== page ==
Friday, September 21, 2007


Back in my guitar playing days I had a song in my repertoire that went something like this: “I been to Reno, Chicago, Fargo, Minnesota, Buffalo, Toronto, Winslow, Sarasota”, etc., etc.,. I’m sure you've heard it; it’s called “I’ve Been Everywhere.” One day, I thought about it and realized that it was true. I double checked the words and sure enough, I had. In fact there is a reference in the verse to “totin’ my pack along the dusty Winnemucca road.” It’s now I-80, but back then it was US 40. Hitchhiking back to Iowa from California in 1948 I did just that. It has been a lifelong activity that has given me a keen appreciation for every state and several foreign countries.

In addition to vacations, business trips, and driving professionally (I still hold a CDL) I have also actually made residence in twenty different states and some of them twice (Colo., Nev., Mo., Neb.,) I have to admit each one had a definite upside. Many of these moves were prompted by promotions, lateral transfers and other business opportunities. The last two moves were not. They were of a result of a family conference and intentionally picking a destination to make a home and continue our life. When we left Wisconsin, we moved to Las Vegas, NV.

I was close to some of the kids and grandkids. Jan easily found the most rewarding professional opportunity she ever had. We enjoyed our stay there but it just didn’t have the fullness of life we wanted. During our stay I managed to locate a “living room” group and we met every Sunday to share the Word. Actually, it wasn’t that tough, it was in my ex’s house (we are all great friends) and it was a great little group. It was here that Jan visited one Sunday, had an experience with the Lord and joined not only the group but was baptized in to the company of Saints and most importantly, Jesus Christ.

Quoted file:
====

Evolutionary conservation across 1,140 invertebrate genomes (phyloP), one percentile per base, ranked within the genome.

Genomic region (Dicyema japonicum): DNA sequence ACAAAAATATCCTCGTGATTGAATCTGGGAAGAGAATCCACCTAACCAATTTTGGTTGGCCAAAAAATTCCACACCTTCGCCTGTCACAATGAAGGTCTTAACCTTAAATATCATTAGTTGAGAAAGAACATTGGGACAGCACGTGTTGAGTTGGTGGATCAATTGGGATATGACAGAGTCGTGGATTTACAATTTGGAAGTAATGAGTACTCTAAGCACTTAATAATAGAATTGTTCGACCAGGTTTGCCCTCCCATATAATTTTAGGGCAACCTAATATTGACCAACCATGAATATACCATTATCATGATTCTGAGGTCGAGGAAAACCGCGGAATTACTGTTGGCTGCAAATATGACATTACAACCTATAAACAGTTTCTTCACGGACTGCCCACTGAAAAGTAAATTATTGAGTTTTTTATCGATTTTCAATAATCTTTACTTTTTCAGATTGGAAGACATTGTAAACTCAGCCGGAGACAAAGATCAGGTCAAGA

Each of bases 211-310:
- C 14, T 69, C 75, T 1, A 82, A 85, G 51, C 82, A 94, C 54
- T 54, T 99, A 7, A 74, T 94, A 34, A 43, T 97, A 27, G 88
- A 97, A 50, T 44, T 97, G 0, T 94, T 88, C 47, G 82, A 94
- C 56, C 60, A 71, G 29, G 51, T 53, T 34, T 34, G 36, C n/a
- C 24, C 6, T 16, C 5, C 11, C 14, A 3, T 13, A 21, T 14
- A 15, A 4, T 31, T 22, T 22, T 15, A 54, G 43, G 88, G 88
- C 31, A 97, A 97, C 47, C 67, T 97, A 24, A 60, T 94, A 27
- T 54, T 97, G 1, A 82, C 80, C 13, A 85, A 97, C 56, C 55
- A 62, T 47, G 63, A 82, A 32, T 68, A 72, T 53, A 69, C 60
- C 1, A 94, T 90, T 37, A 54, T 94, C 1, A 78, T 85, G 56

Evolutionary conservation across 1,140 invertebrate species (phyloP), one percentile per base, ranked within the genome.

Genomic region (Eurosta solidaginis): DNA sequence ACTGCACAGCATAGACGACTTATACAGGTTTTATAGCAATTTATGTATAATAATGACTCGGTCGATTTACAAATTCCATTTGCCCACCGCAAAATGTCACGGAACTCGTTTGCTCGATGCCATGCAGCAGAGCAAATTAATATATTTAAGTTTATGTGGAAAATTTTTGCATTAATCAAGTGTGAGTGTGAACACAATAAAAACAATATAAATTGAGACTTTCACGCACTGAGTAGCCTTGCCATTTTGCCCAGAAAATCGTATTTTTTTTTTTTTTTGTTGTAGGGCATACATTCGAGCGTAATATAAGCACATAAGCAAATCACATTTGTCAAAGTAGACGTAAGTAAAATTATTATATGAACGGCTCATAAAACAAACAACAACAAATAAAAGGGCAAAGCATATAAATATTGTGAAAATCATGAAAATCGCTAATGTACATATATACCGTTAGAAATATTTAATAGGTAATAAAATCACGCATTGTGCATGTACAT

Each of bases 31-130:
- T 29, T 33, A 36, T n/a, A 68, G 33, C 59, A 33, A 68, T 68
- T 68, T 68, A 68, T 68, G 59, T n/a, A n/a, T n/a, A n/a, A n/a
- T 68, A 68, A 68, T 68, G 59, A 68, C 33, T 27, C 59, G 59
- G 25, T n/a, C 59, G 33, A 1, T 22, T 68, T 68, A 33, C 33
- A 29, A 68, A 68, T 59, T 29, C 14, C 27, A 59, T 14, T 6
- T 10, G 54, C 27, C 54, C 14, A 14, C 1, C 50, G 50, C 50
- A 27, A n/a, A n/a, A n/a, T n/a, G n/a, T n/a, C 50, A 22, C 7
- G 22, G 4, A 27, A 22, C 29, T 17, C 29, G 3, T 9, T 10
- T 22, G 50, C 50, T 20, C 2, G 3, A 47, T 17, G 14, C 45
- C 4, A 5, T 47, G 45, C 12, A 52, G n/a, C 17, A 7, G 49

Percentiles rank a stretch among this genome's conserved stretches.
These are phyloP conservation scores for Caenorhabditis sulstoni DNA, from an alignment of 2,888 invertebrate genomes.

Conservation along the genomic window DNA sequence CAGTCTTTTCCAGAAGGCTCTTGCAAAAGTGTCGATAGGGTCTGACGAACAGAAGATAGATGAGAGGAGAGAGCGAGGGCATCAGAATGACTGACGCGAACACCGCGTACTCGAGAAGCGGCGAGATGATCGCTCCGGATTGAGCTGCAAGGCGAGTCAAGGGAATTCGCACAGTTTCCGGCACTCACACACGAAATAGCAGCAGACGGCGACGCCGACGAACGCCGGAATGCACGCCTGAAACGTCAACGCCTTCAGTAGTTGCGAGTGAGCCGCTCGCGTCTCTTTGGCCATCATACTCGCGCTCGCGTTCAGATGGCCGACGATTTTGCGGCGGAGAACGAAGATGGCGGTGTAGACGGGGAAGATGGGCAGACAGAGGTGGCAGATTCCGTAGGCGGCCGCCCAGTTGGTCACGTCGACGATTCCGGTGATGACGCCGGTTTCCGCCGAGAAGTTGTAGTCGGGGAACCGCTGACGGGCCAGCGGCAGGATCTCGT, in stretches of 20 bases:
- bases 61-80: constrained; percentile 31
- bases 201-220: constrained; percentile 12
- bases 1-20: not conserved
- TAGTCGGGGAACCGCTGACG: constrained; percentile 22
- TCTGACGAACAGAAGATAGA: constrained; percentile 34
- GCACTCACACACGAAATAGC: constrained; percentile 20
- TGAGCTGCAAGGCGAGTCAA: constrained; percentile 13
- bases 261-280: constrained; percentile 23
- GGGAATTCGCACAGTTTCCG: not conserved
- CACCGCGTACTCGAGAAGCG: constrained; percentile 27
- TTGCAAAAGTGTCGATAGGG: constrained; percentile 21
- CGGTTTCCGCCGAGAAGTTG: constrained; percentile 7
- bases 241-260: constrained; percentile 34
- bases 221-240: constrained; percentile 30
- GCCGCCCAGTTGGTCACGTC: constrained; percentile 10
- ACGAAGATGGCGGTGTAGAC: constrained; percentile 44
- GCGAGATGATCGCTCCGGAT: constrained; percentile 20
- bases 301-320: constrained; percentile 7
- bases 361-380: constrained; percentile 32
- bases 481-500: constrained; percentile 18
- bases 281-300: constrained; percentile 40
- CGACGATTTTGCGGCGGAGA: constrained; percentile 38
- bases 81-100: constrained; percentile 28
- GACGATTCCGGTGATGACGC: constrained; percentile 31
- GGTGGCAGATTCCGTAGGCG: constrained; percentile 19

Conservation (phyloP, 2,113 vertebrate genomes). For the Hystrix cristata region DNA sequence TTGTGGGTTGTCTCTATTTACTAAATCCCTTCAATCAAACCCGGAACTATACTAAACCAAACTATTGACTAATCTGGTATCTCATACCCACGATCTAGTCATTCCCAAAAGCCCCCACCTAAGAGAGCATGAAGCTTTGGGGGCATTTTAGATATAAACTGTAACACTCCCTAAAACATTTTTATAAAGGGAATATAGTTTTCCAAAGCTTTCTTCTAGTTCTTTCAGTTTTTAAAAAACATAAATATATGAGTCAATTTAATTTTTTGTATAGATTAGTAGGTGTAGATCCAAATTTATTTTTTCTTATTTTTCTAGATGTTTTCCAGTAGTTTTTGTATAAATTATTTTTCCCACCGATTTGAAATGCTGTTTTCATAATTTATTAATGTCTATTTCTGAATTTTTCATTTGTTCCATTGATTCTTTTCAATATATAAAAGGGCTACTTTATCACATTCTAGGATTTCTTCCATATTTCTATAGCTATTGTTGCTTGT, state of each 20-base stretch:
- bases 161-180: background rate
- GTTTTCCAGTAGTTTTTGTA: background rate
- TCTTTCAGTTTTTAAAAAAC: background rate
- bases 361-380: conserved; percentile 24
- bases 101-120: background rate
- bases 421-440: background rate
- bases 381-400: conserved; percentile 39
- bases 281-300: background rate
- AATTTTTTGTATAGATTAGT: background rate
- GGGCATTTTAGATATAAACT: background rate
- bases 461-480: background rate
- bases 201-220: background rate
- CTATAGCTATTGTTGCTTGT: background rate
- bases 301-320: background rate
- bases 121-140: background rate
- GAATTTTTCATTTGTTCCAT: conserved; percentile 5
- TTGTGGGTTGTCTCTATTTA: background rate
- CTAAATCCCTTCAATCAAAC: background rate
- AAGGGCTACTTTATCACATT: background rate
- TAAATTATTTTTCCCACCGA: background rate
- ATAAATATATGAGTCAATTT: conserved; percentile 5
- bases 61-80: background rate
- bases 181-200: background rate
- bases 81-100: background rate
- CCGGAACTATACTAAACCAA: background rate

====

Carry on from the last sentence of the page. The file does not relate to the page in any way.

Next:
Gradually, Las Vegas became more oppressive and we decided to move. But where? I threw a copy of Rand-McNally to Jan with a yellow highlighter and told her to outline an area on the US map where she would be content to live. What she returned to me is easy to visualize. Open the atlas to the US map and then place a large banana with its stem near Albany, New York and the other end near Tulsa, Oklahoma. That’s what her outline looked like. I then spent three weeks on the internet locating properties in our price range. I narrowed the list down from 360 to about 35 and set out in my trusty Explorer to see what they looked like in person. It took about two-and-a-half weeks, a ton of planning, endless photographs, and a fortune in phone calls to narrow the list down to five. There were no absolute losers.

After I came home and showed Jan the pictures and shared all the information I had written down we settled on a house in Mansfield, Mo. on five acres. We then sent the deposit to secure the property and a couple weeks later we set off for the Ozarks to seal the deal. The realtor met us there and I gave him additional deposit money, as agreed, and we inspected the house.

After we left, about ten miles down the road I began to detect some hesitation on Jan’s part about the house. We pulled over and had a serious talk. I encouraged her not to think she would hurt my feelings by expressing her concerns about the property. I believe the final word was, “It just doesn’t seem right.” We talked some more and the negatives kept adding up. Finally I remembered I had brought some reference material on other places in S.W. Missouri and we decided to check them out. A great relief came over both of us. We found a hotel in Springfield, had a nice dinner, and got well rested for the next day of House hunting.